I played with my old volleyball team yesterday–a group of young, employed, single and childless guys and gals. I felt slightly out of place and realized it’s because I’m usually around other mom friends on mat leave or family members, all of who love to talk about the baby and baby topics.
So, there I was, being asked how things are going by one of the young’uns. I wanted to have an interesting answer, so I quickly recapped my day in my head, then yesterday (which turns out to be pretty much the same), and realized I couldn’t offer anything that wasn’t baby-related! Instead of telling him about this cool baby app I found or Jarvis’s crawling adventures, I quickly turned the question around on him. Phew.
Here’s my plan to make sure I don’t come across as being that mom who only talks about her baby:
- Stay up-to-date with news and entertainment gossip (Note to self: review who I follow on Twitter)
- Only have lengthy conversations about babies with other moms or with (some) family members
- Do at least one thing every day that isn’t baby-related
- Use this blog as a mommy outlet
- Ask others questions
I managed to get through pregnancy the same way–only talking about my pregnancy if asked and keeping my answers fairly short.
I love being a mom and all things Jarvis, but I am also my own person; I’m trying not to forget that.
Today, I attended an Infant CPR workshop that was taught by an Emergency Response Team member. The topics included SIDS, choking, falls, etc.; it was not a “light” class to say the least. On a positive note, I came out of it feeling a bit more prepared should I ever need to perform CPR or deal with choking (although I hope I’ll never be put to the test).
Here are a few points from the class that resonated with me:
- Biggest choking hazard: No, not grapes. Nope, not even hot dogs. It’s the television (or other distractions)!
- Best way to prevent baby from choking on food: Never leave him unattended.
- If an infant or child is choking: Do 5 palm blows to the back and 5 abdominal thrusts, and keep repeating. For infants <1 year, use the football hold to hold the baby upside down for blows to the back and then flip onto back for two-finger thrusts.
- If you’re alone and choking: Call 9-1-1 and because you can’t talk, tap the phone to indicate that you need help. Do self chest compressions against the edge of a your front door (so help can easily get to you).
- Bandaids are choking hazards. Infants don’t need bandaids; their blood clots fairly quickly.
- If an infant or child is not breathing: “30 and 2 will get you through.” Do 30 chest compressions and 2 breaths. For infants, use thumbs for chest compressions.
- If you are alone with an infant or a child who is not breathing, perform five cycles of CPR before calling 9-1-1. The first few minutes are critical to get the child breathing. (If possible, run outside to start CPR and try to get neighbours’ attention for help.)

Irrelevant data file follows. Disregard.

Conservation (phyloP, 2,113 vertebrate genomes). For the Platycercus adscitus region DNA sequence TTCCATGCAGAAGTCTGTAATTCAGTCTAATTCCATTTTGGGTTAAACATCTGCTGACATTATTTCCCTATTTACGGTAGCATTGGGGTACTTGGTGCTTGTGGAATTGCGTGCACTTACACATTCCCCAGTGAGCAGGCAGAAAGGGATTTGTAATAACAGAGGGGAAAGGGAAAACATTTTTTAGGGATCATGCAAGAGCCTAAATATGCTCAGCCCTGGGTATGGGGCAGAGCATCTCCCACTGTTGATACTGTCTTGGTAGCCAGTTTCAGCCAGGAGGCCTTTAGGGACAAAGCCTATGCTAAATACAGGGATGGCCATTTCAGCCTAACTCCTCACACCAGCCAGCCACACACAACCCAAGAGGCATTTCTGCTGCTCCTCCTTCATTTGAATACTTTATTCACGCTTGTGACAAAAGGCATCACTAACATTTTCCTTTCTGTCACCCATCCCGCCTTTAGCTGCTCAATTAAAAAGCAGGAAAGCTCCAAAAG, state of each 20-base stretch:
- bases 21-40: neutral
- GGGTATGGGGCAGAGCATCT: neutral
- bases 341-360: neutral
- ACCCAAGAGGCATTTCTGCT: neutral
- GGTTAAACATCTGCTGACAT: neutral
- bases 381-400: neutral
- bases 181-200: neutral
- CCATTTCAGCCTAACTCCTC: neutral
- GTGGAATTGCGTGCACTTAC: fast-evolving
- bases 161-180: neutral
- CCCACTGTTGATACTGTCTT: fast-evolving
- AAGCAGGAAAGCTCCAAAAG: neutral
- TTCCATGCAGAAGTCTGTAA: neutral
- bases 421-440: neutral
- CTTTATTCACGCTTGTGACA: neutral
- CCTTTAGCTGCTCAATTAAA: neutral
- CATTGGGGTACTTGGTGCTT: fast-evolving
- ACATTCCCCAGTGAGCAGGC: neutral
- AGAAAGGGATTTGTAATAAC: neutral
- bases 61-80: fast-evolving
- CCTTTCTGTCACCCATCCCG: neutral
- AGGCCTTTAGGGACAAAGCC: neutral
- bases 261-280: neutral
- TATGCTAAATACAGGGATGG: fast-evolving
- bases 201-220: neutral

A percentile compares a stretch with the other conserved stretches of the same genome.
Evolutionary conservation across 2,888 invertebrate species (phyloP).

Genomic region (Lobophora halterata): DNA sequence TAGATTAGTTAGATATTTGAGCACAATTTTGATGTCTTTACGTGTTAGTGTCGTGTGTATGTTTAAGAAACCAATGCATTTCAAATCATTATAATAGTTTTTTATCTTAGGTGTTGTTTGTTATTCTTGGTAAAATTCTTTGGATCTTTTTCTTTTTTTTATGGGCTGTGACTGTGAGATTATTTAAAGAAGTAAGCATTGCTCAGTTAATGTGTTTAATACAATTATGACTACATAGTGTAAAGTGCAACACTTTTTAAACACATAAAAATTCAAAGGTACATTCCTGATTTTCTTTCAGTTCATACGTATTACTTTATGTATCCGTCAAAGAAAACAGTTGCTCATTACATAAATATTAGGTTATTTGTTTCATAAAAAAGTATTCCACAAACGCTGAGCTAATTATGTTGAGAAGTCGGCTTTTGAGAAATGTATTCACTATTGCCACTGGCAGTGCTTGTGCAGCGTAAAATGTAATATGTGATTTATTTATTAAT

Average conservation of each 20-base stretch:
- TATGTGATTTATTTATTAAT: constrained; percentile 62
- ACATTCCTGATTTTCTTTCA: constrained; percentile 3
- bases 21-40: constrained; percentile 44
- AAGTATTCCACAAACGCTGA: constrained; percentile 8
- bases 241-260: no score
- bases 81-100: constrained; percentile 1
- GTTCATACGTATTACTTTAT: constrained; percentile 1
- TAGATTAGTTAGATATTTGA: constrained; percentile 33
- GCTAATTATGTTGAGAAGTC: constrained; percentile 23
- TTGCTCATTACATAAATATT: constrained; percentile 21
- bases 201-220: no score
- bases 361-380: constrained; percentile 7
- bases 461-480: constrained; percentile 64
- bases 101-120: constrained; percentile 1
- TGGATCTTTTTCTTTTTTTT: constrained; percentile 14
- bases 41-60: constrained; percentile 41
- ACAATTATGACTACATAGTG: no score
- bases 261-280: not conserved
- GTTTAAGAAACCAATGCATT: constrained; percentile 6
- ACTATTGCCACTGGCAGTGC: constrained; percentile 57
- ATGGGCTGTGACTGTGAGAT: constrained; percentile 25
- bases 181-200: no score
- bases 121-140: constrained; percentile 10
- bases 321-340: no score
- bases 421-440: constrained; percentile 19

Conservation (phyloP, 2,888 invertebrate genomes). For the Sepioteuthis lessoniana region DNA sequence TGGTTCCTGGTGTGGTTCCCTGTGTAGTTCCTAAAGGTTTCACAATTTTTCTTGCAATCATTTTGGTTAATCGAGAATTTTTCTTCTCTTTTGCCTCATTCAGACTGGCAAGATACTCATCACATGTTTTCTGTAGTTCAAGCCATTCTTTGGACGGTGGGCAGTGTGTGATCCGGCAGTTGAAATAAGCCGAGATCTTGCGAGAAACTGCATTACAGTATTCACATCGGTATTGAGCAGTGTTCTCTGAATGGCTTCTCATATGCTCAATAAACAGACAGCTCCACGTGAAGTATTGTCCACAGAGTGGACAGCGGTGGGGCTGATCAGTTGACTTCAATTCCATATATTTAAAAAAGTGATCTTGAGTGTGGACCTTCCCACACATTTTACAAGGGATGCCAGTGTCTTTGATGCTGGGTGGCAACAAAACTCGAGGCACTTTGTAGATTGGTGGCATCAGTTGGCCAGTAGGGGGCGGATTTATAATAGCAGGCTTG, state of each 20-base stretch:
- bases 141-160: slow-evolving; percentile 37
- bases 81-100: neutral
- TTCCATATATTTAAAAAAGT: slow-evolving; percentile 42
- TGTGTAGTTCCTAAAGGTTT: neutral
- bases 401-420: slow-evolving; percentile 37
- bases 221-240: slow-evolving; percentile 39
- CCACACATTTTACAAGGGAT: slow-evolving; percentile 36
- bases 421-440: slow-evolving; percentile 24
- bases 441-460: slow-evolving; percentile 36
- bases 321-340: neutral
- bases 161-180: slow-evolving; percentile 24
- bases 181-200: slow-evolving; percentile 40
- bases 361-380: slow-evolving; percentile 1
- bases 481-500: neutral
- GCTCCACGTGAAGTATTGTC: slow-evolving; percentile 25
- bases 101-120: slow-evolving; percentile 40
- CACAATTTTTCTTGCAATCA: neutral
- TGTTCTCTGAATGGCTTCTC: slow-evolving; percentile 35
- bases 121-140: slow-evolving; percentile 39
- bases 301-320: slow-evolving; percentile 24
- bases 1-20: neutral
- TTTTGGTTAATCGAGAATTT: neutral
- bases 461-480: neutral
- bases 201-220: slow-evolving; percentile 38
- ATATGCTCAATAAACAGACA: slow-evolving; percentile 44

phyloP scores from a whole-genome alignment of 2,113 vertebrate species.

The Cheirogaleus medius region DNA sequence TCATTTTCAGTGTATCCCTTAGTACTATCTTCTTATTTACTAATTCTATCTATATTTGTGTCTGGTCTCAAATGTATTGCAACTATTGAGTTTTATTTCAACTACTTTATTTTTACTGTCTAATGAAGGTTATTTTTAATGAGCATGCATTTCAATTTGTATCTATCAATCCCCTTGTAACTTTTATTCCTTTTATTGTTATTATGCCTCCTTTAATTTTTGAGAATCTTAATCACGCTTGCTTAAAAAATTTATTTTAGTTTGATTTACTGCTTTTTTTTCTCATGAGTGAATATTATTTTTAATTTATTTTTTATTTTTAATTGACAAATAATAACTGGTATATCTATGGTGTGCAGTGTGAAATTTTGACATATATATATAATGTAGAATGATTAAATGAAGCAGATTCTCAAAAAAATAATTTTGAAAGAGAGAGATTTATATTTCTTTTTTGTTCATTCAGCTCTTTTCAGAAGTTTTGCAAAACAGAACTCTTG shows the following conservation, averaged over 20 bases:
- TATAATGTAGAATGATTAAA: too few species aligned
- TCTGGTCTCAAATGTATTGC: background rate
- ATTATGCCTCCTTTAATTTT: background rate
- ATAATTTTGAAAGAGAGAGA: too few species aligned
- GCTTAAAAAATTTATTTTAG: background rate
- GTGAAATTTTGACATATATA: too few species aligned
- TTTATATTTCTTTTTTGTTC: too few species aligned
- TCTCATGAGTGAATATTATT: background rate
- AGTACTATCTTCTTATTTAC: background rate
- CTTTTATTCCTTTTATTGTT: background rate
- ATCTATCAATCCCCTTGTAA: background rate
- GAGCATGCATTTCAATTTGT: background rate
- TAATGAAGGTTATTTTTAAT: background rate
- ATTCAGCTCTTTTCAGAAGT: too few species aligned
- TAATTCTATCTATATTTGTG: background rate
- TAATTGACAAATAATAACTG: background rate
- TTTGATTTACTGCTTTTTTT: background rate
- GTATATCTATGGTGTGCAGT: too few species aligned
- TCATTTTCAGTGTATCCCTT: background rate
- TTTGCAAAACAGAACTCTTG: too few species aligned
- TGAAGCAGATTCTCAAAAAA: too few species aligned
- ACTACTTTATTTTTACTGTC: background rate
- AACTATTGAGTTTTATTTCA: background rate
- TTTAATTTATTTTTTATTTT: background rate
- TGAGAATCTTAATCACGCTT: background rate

- If your baby is allergic to something, only use Benedryl if you are going to Emergency. Taking Benedryl will mask symptoms, so you may not know the severity of the reaction unless you get it checked out.
- Do not overdress the baby for bed. Babies are far more likely to suffer from overheating than being cold. The ideal sleeping temperature for the baby is between 16-20 degrees celcius (I know…cold, isn’t it?!).
- Put your hand down the back of baby’s shirt to feel if he or she is warm/cold. Don’t judge by their hands.
There’s so much more to learning than just reading, so I highly recommend everyone to learn basic skills through a hands-on class. Although it’s scary to think of the worst-case scenario, it’s always best to be prepared.
One week ago, we started sleep training. Prior to that, baby was sleeping in our bed, falling asleep around 10 or 11PM, and waking every 2 hours to be soothed, and I had enough. The breaking point was when baby rejected my breast. Usually, when he woke in the middle of the night, I’d just stick him on me, and he’d be soothed back to sleep. Well he didn’t want any of it one night, and then again the next. I decided the sleeping arrangement was no longer working for any of us.
Days shy of Jarvis turning 6 months old, we started “training”. My main goals were to have him sleep in his crib and for more than 5 hours at a time.
I read “Healthy Sleep Habits, Happy Child” by Weissbluth and decided on graduated extinction (aka modified cry it out or Ferber method). This method involves consoling the crying baby at increasing time intervals.
Day 1 was bearable. We put him in his crib at 7PM and with some crying, he fell asleep 20 min later. He slept until 7AM, waking up once.
Day 2 was more difficult. It took 40 minutes of crying to fall asleep, he woke up twice, and was up for the day at 5:45AM. (I heard Day 2 is supposed to be the worst.)
Day 3 was similar to Day 1.
Each day afterward became less of struggle, and after a week, our baby now sleeps 11-12 hours a night, with very little or no crying. The last two nights, we didn’t have to console him at all. And there was no crying when we put him down at bedtime!
We’re all getting much more rest. It’s a win-win.
- Track everything. From feedings to diaper changes, you want to understand the baby’s natural rhythm. I use an Android app called Bubtrac.
- Keep to the schedule as much as possible. This includes the whole bedtime routine. Ours is bathtime, bottle and storytime. Hubby has it down pat.
- Stimulate baby during awake time. The baby will nap and sleep better if he’s been exercising/playing/stimulated all day. Jarvis isn’t very mobile yet, so our awake time is in the exersaucer, on the playmat (trying to crawl) and lots of singing and dancing. I try to avoid long car rides outside of his nap time, as they usually make him sleepy.